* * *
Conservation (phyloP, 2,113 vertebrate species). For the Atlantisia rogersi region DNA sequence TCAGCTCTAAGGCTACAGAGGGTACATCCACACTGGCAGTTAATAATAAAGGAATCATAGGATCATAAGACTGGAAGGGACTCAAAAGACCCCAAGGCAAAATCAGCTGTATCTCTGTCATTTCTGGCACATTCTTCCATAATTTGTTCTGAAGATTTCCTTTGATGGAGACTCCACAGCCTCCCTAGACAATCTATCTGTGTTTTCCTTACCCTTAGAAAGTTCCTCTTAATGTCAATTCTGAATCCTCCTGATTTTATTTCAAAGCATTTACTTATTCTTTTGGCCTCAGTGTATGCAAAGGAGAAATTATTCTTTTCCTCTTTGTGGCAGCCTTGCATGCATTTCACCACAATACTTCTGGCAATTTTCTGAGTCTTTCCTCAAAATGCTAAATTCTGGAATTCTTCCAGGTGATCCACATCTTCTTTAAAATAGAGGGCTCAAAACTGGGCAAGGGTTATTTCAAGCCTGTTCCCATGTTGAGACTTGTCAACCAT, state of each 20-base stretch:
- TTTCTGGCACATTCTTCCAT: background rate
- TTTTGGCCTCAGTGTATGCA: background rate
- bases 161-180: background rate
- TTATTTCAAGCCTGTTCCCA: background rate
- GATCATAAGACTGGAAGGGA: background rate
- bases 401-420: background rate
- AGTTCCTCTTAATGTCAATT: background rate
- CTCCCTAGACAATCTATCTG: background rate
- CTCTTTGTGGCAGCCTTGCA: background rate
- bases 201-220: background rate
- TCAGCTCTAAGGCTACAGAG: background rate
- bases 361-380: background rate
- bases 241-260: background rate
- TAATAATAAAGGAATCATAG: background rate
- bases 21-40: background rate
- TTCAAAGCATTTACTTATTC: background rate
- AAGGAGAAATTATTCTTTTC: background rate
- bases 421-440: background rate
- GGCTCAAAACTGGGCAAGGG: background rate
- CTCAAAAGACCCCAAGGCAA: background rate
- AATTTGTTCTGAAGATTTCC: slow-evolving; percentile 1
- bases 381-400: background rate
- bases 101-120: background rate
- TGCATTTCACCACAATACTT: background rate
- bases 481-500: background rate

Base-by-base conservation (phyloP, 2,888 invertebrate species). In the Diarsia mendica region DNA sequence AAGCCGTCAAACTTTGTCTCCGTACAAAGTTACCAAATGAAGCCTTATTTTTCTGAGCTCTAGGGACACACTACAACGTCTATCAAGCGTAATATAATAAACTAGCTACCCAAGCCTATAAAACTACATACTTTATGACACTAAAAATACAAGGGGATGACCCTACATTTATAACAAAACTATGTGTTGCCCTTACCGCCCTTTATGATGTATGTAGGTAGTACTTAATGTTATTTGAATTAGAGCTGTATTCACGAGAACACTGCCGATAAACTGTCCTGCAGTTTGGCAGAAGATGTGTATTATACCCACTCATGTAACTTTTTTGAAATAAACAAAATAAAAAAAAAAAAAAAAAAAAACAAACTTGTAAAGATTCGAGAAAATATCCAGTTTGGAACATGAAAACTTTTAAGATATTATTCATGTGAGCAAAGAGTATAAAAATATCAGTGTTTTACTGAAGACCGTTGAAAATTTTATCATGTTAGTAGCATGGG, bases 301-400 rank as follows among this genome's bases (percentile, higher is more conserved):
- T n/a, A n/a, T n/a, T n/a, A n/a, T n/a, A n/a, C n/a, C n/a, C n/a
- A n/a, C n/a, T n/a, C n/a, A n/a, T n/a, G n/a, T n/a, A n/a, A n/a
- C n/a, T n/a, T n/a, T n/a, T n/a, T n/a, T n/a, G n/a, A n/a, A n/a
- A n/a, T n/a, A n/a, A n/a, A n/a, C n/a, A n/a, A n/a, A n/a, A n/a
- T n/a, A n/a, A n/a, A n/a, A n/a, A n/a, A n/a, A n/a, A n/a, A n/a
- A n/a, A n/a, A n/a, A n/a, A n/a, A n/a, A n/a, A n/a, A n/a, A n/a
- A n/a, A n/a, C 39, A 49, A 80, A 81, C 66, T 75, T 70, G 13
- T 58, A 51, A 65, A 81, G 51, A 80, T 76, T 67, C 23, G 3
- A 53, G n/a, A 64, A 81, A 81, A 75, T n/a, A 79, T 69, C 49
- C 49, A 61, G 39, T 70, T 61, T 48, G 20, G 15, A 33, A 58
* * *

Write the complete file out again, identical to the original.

Conservation (phyloP, 2,113 vertebrate species). For the Atlantisia rogersi region DNA sequence TCAGCTCTAAGGCTACAGAGGGTACATCCACACTGGCAGTTAATAATAAAGGAATCATAGGATCATAAGACTGGAAGGGACTCAAAAGACCCCAAGGCAAAATCAGCTGTATCTCTGTCATTTCTGGCACATTCTTCCATAATTTGTTCTGAAGATTTCCTTTGATGGAGACTCCACAGCCTCCCTAGACAATCTATCTGTGTTTTCCTTACCCTTAGAAAGTTCCTCTTAATGTCAATTCTGAATCCTCCTGATTTTATTTCAAAGCATTTACTTATTCTTTTGGCCTCAGTGTATGCAAAGGAGAAATTATTCTTTTCCTCTTTGTGGCAGCCTTGCATGCATTTCACCACAATACTTCTGGCAATTTTCTGAGTCTTTCCTCAAAATGCTAAATTCTGGAATTCTTCCAGGTGATCCACATCTTCTTTAAAATAGAGGGCTCAAAACTGGGCAAGGGTTATTTCAAGCCTGTTCCCATGTTGAGACTTGTCAACCAT, state of each 20-base stretch:
- TTTCTGGCACATTCTTCCAT: background rate
- TTTTGGCCTCAGTGTATGCA: background rate
- bases 161-180: background rate
- TTATTTCAAGCCTGTTCCCA: background rate
- GATCATAAGACTGGAAGGGA: background rate
- bases 401-420: background rate
- AGTTCCTCTTAATGTCAATT: background rate
- CTCCCTAGACAATCTATCTG: background rate
- CTCTTTGTGGCAGCCTTGCA: background rate
- bases 201-220: background rate
- TCAGCTCTAAGGCTACAGAG: background rate
- bases 361-380: background rate
- bases 241-260: background rate
- TAATAATAAAGGAATCATAG: background rate
- bases 21-40: background rate
- TTCAAAGCATTTACTTATTC: background rate
- AAGGAGAAATTATTCTTTTC: background rate
- bases 421-440: background rate
- GGCTCAAAACTGGGCAAGGG: background rate
- CTCAAAAGACCCCAAGGCAA: background rate
- AATTTGTTCTGAAGATTTCC: slow-evolving; percentile 1
- bases 381-400: background rate
- bases 101-120: background rate
- TGCATTTCACCACAATACTT: background rate
- bases 481-500: background rate

Base-by-base conservation (phyloP, 2,888 invertebrate species). In the Diarsia mendica region DNA sequence AAGCCGTCAAACTTTGTCTCCGTACAAAGTTACCAAATGAAGCCTTATTTTTCTGAGCTCTAGGGACACACTACAACGTCTATCAAGCGTAATATAATAAACTAGCTACCCAAGCCTATAAAACTACATACTTTATGACACTAAAAATACAAGGGGATGACCCTACATTTATAACAAAACTATGTGTTGCCCTTACCGCCCTTTATGATGTATGTAGGTAGTACTTAATGTTATTTGAATTAGAGCTGTATTCACGAGAACACTGCCGATAAACTGTCCTGCAGTTTGGCAGAAGATGTGTATTATACCCACTCATGTAACTTTTTTGAAATAAACAAAATAAAAAAAAAAAAAAAAAAAAACAAACTTGTAAAGATTCGAGAAAATATCCAGTTTGGAACATGAAAACTTTTAAGATATTATTCATGTGAGCAAAGAGTATAAAAATATCAGTGTTTTACTGAAGACCGTTGAAAATTTTATCATGTTAGTAGCATGGG, bases 301-400 rank as follows among this genome's bases (percentile, higher is more conserved):
- T n/a, A n/a, T n/a, T n/a, A n/a, T n/a, A n/a, C n/a, C n/a, C n/a
- A n/a, C n/a, T n/a, C n/a, A n/a, T n/a, G n/a, T n/a, A n/a, A n/a
- C n/a, T n/a, T n/a, T n/a, T n/a, T n/a, T n/a, G n/a, A n/a, A n/a
- A n/a, T n/a, A n/a, A n/a, A n/a, C n/a, A n/a, A n/a, A n/a, A n/a
- T n/a, A n/a, A n/a, A n/a, A n/a, A n/a, A n/a, A n/a, A n/a, A n/a
- A n/a, A n/a, A n/a, A n/a, A n/a, A n/a, A n/a, A n/a, A n/a, A n/a
- A n/a, A n/a, C 39, A 49, A 80, A 81, C 66, T 75, T 70, G 13
- T 58, A 51, A 65, A 81, G 51, A 80, T 76, T 67, C 23, G 3
- A 53, G n/a, A 64, A 81, A 81, A 75, T n/a, A 79, T 69, C 49
- C 49, A 61, G 39, T 70, T 61, T 48, G 20, G 15, A 33, A 58